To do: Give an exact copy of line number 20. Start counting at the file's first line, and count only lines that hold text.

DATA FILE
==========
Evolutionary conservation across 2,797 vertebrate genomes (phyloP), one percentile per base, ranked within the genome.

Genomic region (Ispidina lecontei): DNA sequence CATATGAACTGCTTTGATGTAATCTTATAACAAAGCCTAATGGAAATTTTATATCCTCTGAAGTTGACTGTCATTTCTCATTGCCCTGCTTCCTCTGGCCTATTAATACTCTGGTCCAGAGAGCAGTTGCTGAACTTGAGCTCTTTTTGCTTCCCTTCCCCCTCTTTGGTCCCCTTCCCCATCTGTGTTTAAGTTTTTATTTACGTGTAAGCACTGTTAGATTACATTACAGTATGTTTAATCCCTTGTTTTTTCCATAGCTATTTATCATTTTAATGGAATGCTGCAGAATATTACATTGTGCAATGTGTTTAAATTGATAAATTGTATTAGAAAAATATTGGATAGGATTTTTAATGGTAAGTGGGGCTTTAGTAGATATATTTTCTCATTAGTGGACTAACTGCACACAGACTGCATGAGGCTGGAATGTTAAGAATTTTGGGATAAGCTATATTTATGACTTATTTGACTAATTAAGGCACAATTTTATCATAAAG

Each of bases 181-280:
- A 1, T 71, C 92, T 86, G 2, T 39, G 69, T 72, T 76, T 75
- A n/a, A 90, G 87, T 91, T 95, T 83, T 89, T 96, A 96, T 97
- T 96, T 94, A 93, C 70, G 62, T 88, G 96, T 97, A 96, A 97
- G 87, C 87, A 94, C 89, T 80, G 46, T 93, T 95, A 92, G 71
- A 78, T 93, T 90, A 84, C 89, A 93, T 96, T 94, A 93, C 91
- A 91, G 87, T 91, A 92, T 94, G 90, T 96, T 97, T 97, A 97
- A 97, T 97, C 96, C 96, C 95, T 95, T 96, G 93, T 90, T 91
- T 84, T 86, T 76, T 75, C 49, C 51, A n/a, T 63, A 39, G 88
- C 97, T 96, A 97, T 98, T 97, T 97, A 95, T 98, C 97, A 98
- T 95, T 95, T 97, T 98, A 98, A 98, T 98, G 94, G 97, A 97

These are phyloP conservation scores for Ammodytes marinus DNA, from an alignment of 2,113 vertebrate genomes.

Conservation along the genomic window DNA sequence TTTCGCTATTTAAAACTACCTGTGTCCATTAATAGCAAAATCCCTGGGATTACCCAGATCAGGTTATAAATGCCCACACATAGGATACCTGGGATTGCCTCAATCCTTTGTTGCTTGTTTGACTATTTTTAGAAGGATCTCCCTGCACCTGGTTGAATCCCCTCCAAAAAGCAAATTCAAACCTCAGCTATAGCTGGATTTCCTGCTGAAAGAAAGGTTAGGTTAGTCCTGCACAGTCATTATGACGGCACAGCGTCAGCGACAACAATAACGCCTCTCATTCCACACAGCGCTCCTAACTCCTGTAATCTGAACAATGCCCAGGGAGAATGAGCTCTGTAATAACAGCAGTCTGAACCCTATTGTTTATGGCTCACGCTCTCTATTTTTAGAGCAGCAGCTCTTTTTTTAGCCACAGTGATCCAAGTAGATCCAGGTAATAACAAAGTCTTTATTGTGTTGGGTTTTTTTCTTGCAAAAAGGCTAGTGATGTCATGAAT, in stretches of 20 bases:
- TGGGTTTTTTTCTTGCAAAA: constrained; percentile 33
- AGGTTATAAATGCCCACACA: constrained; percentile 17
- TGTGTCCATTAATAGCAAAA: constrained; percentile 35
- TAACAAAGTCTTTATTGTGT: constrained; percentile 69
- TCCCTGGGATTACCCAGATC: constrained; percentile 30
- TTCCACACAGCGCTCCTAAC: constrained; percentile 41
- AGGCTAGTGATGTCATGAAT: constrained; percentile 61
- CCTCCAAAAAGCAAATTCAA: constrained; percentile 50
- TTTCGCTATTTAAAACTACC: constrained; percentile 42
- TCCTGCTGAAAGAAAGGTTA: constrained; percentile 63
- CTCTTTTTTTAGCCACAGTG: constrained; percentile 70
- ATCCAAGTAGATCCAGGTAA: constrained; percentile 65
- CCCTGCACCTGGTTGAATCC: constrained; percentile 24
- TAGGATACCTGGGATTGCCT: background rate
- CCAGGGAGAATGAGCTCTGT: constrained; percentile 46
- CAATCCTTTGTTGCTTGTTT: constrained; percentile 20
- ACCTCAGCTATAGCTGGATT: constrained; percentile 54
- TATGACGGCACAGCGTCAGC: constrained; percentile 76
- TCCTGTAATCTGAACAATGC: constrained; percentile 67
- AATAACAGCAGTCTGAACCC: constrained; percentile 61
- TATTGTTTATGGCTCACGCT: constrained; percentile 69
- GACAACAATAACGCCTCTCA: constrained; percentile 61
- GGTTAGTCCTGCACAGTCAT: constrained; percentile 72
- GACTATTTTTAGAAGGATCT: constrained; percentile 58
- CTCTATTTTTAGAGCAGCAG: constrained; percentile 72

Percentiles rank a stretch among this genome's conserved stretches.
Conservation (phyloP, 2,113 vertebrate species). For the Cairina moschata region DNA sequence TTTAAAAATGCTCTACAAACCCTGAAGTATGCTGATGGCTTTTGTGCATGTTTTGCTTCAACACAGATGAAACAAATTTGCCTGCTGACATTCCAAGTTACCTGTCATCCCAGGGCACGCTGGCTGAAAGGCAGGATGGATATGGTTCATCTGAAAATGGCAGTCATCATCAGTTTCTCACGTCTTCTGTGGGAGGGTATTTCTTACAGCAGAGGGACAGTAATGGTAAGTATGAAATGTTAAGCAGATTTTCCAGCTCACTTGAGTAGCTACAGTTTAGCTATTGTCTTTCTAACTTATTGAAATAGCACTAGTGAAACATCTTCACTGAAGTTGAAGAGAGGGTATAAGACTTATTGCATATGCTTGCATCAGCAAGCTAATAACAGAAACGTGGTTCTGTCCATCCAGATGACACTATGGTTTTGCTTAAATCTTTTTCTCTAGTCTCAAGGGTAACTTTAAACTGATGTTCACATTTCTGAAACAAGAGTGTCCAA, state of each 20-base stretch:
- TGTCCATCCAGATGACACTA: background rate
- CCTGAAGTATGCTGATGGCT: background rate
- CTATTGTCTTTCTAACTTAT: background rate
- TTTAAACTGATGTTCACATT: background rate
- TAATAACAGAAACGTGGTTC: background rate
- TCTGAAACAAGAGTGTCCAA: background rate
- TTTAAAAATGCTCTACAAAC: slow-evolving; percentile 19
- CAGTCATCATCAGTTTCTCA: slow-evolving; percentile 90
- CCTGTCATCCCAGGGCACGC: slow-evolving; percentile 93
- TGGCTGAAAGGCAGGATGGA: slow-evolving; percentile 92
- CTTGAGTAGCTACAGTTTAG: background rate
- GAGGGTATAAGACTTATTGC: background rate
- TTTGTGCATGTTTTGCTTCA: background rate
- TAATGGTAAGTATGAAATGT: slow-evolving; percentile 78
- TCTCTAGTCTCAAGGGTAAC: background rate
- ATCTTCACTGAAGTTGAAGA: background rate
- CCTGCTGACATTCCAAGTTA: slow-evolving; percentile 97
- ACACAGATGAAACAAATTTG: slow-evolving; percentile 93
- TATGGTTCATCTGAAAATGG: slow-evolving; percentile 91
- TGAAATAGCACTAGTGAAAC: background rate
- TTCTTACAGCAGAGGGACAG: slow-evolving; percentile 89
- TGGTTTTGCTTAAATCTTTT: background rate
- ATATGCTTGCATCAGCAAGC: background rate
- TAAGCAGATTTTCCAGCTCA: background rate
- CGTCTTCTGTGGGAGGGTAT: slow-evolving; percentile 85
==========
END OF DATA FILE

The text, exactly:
- TCCCTGGGATTACCCAGATC: constrained; percentile 30